Great Chain (1778–1782)
In the spring of 1778, a heavy chain supported by huge logs was stretched across the Hudson from West Point to Constitution Island, opposite. It was constructed at the Stirling Iron Works, in Warwick, Orange County, and chain links from Long Pond Iron Works in Ringwood, New Jersey. The task was completed in six weeks.
The Hudson River's narrow width and sharp turns at West Point created adverse sailing conditions. The Army took advantage of this by constructing The Great Chain in 1778 as an obstacle to the movement of British ships north of West Point. The distinctive "S-Curve" of the Hudson at this point forced any large ship to tack in order to navigate it.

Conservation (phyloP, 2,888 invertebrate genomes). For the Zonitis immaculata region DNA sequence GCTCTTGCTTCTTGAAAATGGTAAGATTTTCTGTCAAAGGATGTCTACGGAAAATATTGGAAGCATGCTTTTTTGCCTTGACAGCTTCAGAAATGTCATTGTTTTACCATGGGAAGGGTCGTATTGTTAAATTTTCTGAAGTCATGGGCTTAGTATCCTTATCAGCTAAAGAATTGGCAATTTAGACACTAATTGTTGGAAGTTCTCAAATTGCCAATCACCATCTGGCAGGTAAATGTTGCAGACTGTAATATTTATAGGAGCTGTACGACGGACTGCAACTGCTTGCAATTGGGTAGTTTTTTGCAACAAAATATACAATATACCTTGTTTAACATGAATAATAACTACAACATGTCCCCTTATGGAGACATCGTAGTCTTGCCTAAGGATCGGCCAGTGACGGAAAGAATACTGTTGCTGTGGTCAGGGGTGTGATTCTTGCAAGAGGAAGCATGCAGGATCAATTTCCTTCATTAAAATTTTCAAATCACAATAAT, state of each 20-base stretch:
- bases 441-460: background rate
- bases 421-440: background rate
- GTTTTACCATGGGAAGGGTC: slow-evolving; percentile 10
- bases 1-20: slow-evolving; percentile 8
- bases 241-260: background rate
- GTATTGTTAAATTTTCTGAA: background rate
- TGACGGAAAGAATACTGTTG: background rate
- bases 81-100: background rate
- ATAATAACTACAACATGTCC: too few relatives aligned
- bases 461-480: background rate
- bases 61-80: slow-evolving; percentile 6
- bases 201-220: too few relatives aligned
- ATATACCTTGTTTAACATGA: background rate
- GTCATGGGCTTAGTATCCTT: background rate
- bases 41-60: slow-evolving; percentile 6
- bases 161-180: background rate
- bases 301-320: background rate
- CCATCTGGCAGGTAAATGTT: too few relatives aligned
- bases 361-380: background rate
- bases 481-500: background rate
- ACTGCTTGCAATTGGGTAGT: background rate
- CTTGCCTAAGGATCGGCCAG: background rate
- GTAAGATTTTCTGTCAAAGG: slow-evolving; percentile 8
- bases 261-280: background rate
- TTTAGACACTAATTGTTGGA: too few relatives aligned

American soldiers positioned the chain to impede the progress of a ship should it attempt to turn into the east-west channel against the strong current and frequently unfavorable winds. Part of the estuary of the Lower Hudson River, this area is subject to significant tides, making navigation by sailing vessels particularly difficult. Cannons were placed in forts and artillery batteries on both sides of the river to destroy ships when they slowed to a halt against the obstacle.
When finally completed, the 600 yards (550 m) chain contained huge iron links, each two feet in length and weighing 114 pounds (52 kg). The links were carted to New Windsor, where they were put together, and floated down the river to West Point on logs late in April. Including swivels, clevises, and anchors, the chain weighed 65 tons. For buoyancy, 40-foot (12 m) logs were cut into 16-foot (4.9 m) sections, waterproofed, and joined by fours into rafts fastened with 12-foot (3.7 m) timbers. Short sections of chain (10 links, a swivel, and a clevis) were stapled across each raft and later, in the river, the chain sections were united. Peter Townsend, owner of Sterling Iron Works, was paid by the Continental Congress to manufacture the chain.